It’s painful for me to come clean is such a public forum, but I’ve finally accepted the reality that my eldest boy is an addict. Even worse, I’m his dealer and chief enabler, and God help me I can’t stop.
I’ve been feeding his terrible addiction for the past seven years. He’s forty-nine now. Every day like clockwork I drive him down to the local park where he meets up with his friends who are also addicts and dealers; like Gene, Jim, Max, Harriet, Sophie and the two Barbara’s. Then it’s a free-for-all where they all use right out in the open. Within the last month things at the park have gotten pretty bad. His body is starting to give out. To be honest with you, I’m getting scared.
You would think that — of all people — a substance abuse counselor would know better! And I do — believe me. Intellectually I understand that the problem isn’t just him. It’s me. He has reached the point all addicts inevitably reach where he can’t possibly continue his habit without help. My help. Armed with this knowledge the sane person would stop. No more paying doctor’s bills. No more transportation. No more enabling. No more hurting him.
So far I haven’t been able to stop whatsoever. Lately he binges until he literally cannot walk. So I hold him in my arms, carry him home and put him to bed, only to repeat the cycle all over again the next day.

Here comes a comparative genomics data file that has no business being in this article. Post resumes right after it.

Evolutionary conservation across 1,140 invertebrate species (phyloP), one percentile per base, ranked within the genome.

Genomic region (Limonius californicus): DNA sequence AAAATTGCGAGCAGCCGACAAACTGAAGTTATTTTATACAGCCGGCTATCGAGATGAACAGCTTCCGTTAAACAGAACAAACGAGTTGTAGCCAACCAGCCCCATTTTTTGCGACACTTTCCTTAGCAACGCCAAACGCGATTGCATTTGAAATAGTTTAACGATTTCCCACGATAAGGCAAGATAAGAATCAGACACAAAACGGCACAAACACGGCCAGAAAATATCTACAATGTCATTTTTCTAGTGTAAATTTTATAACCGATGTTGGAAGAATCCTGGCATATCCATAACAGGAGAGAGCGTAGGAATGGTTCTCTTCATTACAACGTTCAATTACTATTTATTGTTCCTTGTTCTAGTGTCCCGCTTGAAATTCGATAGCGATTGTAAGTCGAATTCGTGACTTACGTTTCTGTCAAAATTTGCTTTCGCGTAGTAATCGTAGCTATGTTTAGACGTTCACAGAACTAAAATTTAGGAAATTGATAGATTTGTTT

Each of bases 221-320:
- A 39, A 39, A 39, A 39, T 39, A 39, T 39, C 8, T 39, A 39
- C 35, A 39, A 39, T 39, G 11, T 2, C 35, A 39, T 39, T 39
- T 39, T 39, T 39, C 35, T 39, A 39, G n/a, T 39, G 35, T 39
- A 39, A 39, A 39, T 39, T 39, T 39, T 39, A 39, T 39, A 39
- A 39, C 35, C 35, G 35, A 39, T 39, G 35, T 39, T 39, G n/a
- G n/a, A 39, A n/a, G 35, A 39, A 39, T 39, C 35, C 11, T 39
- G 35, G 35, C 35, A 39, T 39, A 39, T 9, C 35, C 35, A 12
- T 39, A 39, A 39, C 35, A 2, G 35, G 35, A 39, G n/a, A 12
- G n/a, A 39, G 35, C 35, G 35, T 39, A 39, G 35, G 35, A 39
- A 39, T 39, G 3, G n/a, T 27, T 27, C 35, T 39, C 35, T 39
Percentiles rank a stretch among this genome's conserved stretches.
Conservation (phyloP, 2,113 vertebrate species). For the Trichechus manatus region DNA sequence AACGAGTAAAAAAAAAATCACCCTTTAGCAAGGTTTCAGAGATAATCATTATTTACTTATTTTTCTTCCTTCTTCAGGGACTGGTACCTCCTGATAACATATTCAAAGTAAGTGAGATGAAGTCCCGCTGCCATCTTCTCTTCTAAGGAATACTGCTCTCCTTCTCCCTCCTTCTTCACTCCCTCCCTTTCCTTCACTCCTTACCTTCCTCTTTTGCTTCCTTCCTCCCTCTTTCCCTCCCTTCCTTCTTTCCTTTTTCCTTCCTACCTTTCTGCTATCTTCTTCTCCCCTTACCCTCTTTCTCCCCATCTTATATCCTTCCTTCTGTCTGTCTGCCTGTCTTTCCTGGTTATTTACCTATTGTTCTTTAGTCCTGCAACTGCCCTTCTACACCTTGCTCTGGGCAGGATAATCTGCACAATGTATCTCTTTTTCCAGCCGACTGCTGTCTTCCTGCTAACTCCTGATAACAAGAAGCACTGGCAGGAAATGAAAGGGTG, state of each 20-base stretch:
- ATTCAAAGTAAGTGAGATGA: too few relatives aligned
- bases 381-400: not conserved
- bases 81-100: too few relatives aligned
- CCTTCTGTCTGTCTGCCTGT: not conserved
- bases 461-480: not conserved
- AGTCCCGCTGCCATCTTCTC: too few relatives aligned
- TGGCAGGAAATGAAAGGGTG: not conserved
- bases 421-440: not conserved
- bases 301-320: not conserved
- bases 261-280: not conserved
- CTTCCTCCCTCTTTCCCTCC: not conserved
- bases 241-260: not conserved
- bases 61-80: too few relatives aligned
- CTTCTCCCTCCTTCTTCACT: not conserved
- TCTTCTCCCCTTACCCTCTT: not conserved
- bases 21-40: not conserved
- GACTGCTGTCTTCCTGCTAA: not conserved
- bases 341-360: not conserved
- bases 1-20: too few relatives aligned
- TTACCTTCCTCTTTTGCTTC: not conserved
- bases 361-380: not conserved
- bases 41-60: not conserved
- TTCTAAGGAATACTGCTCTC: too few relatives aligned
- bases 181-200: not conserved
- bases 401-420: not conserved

Is any of this making sense, or am I talking in circles? Circles probably, because intelligence has nothing to do with addiction regardless if you are the addict or the enabler. Rather, I’m acting out of emotion. I love Buster. I’m happiest when he’s happy. (That’s my high.) I am afraid he will hate me if I stop. I can’t bear the pain evident on his face each time the craving seizes him. My brain makes use of these excuses. Twists them around. Fools me into believing that things will be different tomorrow magically and without me having to change in any way.
Enabling is pure insanity. It’s an addiction itself. I am addicted to how Buster feels. Looking back on my confession I notice a lot of “I, I, I…” That makes sense. Enabling, like other addictions, is a selfish disease. There’s a fine line between loving someone, and loving them to death. In order to stop, you must first accept that there is a difference. Only then can enablers like me address the selfishness underlying their actions. Selfishness is part of ego. Another way to think of ego is Edging God Out.
In order for my boy to get healthy, I must get healthy. Forget about going cold turkey. That doesn’t work. I’d be jumping out of my skin. Instead I’ll do what I counsel other enablers and codependents to do to get healthy. First, accept that I’m behaving selfishly, then, attend Alanon or CoDA meetings and make friends there, read books like “Co-Dependent No More: How to Stop Controlling Others and Start Caring for Yourself” by Melody Beattie, and give the rest up to God.
If Buster was my son rather than my seven-year-old Yorkie-Poo, and we were talking about booze or narcotics instead of a fanatical obsession with tennis balls, I hope I’d take me own advice. Lately Buster has been limping off the field at the dog park after our daily marathon sessions of fetch. I’ve finally decided to listen to my higher power at the Veterinary Hospital and rest him for a full two weeks regardless of the soulful looks he gives me. Unfortunately the prognosis for chemically dependent people enabled by loved ones is usually far more ominous. That’s why I continue to be inspired by the families I work with who find the courage to go against their best instincts.